Students need more off-campus housing
Biola cannot ignore the massive demand from students for apartments. | Cassidy Campos/THE CHIMES
With so many upperclassmen applying for Biola-owned apartments, many have not received the housing they want. With 800 applicants this year and only 391 students receiving an apartment, students should be given more opportunities to live in their desired housing situation.
Biola once leased apartments at nearby McComber Creek. Even though this was many years ago, according to Heidi Herchelroath, housing manager, this should continue as an option for current students to accommodate the massive amounts of students seeking to live off-campus in a Biola-owned building. Herchelroath mentions these were leased for graduate students and not undergrads. Housing on-campus is always available to students, but with a massive want for off-campus housing, at least 75 percent of students who apply should be able to get Biola-owned off-campus housing.
Biola must allot resources to the demand for apartments. Building Blackstone to create fewer designated triples instead of purchasing off-campus housing shows a lack of understanding of what students want when choosing housing. Living in a triple bedroom on campus for two years in order to have a better chance to get into a Biola-owned apartment would have much more appeal than the current situation.
KEEPING THE COSTS LOW
Improvements were made to the off-campus housing raffle, including seniors receiving priority based on credits. This is a step forward in allowing most seniors to live in Biola-owned apartments. However, even with these improvements, not all seniors are guaranteed a spot and it is highly unlikely juniors will be selected for an apartment if they have no senior roommates. Biola could solve this dynamic by owning more apartments.
Keeping costs low while providing the best living experience for students is another of Biola’s top priorities when expanding undergraduate housing situations. But when building Blackstone, they created more on-campus housing to lower designated triple rooms when more Biola-owned apartments should have been bought and made available for off-campus students.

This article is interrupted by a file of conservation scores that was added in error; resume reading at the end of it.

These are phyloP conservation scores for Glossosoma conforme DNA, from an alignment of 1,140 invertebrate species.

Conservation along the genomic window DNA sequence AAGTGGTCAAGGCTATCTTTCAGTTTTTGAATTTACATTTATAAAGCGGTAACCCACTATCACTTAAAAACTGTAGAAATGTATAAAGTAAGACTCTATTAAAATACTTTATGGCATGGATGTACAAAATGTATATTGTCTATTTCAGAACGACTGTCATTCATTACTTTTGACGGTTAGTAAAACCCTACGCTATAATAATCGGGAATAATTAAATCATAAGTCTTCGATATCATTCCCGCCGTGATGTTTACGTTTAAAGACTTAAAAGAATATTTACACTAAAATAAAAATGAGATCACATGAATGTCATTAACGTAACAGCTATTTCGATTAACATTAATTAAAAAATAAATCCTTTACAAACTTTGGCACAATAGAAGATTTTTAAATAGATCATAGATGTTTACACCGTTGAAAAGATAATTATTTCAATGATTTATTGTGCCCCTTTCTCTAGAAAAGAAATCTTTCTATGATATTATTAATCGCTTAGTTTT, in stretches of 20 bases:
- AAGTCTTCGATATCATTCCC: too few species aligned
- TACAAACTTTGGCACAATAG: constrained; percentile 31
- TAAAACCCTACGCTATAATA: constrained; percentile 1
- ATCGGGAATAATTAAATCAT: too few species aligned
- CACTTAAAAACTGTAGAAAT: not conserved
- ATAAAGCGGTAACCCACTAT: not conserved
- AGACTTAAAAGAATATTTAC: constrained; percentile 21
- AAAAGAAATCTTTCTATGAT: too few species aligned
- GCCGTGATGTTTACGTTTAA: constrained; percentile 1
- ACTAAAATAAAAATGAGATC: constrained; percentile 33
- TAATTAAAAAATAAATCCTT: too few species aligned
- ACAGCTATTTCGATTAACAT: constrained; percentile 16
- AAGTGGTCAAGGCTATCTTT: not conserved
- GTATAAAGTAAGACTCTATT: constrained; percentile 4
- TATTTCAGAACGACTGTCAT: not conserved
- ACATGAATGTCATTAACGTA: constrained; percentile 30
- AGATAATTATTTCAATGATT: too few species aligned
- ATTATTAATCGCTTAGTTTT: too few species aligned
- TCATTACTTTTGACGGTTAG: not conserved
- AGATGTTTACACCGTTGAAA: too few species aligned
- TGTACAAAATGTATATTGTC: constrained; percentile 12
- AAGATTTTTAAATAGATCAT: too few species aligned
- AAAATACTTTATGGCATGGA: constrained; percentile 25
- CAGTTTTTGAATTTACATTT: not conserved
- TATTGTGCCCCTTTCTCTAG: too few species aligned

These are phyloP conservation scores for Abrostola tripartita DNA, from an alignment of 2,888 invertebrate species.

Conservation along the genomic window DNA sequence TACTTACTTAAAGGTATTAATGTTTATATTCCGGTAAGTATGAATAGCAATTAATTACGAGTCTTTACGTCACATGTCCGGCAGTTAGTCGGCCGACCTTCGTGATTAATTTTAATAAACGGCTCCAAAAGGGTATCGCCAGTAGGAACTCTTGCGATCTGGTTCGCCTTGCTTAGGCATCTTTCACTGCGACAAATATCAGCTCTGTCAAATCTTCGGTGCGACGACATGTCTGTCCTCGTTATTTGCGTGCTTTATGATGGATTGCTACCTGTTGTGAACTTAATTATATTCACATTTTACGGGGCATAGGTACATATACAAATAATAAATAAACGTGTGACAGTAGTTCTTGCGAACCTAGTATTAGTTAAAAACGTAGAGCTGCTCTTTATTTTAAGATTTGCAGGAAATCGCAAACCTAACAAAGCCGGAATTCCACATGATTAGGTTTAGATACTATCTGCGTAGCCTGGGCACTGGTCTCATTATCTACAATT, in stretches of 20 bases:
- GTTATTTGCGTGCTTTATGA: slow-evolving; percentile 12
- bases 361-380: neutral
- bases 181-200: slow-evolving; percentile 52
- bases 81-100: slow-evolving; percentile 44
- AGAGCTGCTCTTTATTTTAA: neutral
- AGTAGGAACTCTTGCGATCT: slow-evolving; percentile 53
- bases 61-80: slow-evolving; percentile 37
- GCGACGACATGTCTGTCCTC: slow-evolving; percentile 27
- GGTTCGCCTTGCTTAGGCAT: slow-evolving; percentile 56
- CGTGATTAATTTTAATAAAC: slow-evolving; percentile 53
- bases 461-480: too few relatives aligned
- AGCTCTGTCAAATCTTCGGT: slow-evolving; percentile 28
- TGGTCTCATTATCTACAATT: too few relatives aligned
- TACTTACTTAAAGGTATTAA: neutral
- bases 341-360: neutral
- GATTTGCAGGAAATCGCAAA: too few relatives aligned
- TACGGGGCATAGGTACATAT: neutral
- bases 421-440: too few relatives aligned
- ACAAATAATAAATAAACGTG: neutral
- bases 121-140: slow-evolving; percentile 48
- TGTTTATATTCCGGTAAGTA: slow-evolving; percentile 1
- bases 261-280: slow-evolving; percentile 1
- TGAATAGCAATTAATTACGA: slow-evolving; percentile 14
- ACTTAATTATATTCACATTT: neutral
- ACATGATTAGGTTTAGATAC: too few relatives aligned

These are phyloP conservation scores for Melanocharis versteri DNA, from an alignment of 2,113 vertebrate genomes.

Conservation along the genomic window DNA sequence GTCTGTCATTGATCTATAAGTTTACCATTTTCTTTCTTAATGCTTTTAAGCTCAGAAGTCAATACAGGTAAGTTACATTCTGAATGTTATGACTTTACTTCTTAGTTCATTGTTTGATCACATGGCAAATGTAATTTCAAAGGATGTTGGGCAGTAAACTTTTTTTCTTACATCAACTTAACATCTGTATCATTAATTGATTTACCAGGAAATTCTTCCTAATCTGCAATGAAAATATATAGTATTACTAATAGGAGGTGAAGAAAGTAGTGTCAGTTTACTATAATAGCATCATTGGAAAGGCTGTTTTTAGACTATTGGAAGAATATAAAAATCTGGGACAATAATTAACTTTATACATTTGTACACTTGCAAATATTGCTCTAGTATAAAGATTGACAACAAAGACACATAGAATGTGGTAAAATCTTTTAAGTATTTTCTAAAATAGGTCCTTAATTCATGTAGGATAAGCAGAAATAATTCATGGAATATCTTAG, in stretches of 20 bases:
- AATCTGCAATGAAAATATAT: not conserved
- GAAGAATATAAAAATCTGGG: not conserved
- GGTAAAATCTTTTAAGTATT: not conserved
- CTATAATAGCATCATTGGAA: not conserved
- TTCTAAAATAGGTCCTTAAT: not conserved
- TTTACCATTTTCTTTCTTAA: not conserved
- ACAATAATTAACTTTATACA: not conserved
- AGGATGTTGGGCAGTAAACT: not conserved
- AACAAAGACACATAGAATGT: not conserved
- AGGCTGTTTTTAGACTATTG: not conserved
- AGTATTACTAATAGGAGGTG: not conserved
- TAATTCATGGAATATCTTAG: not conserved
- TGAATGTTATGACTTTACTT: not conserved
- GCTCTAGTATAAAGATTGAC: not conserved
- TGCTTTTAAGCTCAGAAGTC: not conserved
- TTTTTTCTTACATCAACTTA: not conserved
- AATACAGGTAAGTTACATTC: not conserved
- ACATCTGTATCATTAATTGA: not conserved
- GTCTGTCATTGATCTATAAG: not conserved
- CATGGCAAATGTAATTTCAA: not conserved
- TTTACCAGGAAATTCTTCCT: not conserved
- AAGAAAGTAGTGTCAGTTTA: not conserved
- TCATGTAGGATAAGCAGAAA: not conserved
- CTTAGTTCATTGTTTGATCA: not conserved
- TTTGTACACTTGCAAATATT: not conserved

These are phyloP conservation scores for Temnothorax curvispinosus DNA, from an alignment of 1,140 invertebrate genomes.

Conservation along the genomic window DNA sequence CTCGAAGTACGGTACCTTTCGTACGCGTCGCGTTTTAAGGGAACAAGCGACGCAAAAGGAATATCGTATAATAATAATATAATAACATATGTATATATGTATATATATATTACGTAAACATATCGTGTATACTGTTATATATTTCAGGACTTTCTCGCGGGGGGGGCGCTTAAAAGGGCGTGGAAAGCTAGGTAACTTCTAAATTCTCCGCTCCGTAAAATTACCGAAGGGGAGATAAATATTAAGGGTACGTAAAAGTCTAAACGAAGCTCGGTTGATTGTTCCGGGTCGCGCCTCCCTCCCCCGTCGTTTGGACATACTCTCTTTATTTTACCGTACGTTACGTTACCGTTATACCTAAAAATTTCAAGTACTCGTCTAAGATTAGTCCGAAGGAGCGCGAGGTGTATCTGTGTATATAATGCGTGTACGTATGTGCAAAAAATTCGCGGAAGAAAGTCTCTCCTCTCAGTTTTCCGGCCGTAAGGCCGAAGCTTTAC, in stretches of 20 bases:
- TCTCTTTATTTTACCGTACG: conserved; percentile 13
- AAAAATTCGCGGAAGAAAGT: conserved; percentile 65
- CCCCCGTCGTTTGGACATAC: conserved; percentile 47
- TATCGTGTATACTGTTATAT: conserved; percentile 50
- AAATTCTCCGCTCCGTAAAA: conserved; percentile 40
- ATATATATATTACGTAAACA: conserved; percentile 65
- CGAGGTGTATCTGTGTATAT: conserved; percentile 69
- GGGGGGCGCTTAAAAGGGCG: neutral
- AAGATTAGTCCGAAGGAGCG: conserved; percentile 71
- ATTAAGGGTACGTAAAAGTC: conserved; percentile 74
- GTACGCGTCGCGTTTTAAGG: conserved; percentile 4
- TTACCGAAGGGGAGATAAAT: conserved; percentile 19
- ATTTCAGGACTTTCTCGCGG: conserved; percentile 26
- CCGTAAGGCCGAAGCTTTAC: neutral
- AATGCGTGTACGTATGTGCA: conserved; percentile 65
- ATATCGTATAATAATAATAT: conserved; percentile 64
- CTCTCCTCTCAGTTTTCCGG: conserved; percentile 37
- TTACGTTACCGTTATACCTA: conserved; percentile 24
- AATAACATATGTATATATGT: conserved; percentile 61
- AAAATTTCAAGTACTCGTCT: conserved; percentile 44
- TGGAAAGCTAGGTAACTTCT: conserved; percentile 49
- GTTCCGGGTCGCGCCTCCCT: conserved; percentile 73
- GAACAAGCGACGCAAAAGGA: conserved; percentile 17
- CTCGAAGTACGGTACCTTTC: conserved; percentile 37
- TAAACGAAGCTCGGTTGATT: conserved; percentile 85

A NEED OR A WANT
Herchelroath said, “apartments are a want not a need for the Biola family.” This is something many students should not hear when paying thousands of dollars a year to attend Biola only to be denied their desired housing. Allowing off-campus housing costs to be higher than on-campus housing would be worth it and allow Biola to keep on-campus costs low.
“We already have a lot of debt in the buildings that are already existing,” Herchelroath said. This is the main reason Biola-owned housing is not more vast and open to students – debt prolongs expansion off-campus. This is understandable, but there are other ways of simplifying the raffle process while offsetting the debt. Raising the prices of off-campus apartments would lower their appeal and create a more reasonable raffle process by causing fewer students to apply for off-campus housing
Knowing housing on-campus remains available to the students is a positive housing option for Biola. But on-campus housing is not the issue. Biola should expand off-campus housing for students to receive the housing they want. If that means that students must pay more to receive it, then it is an expense that students should pay for the housing they desire. Understanding the costs of owning an apartment complex means the housing department should listen to the students’ massive want for more off-campus housing options.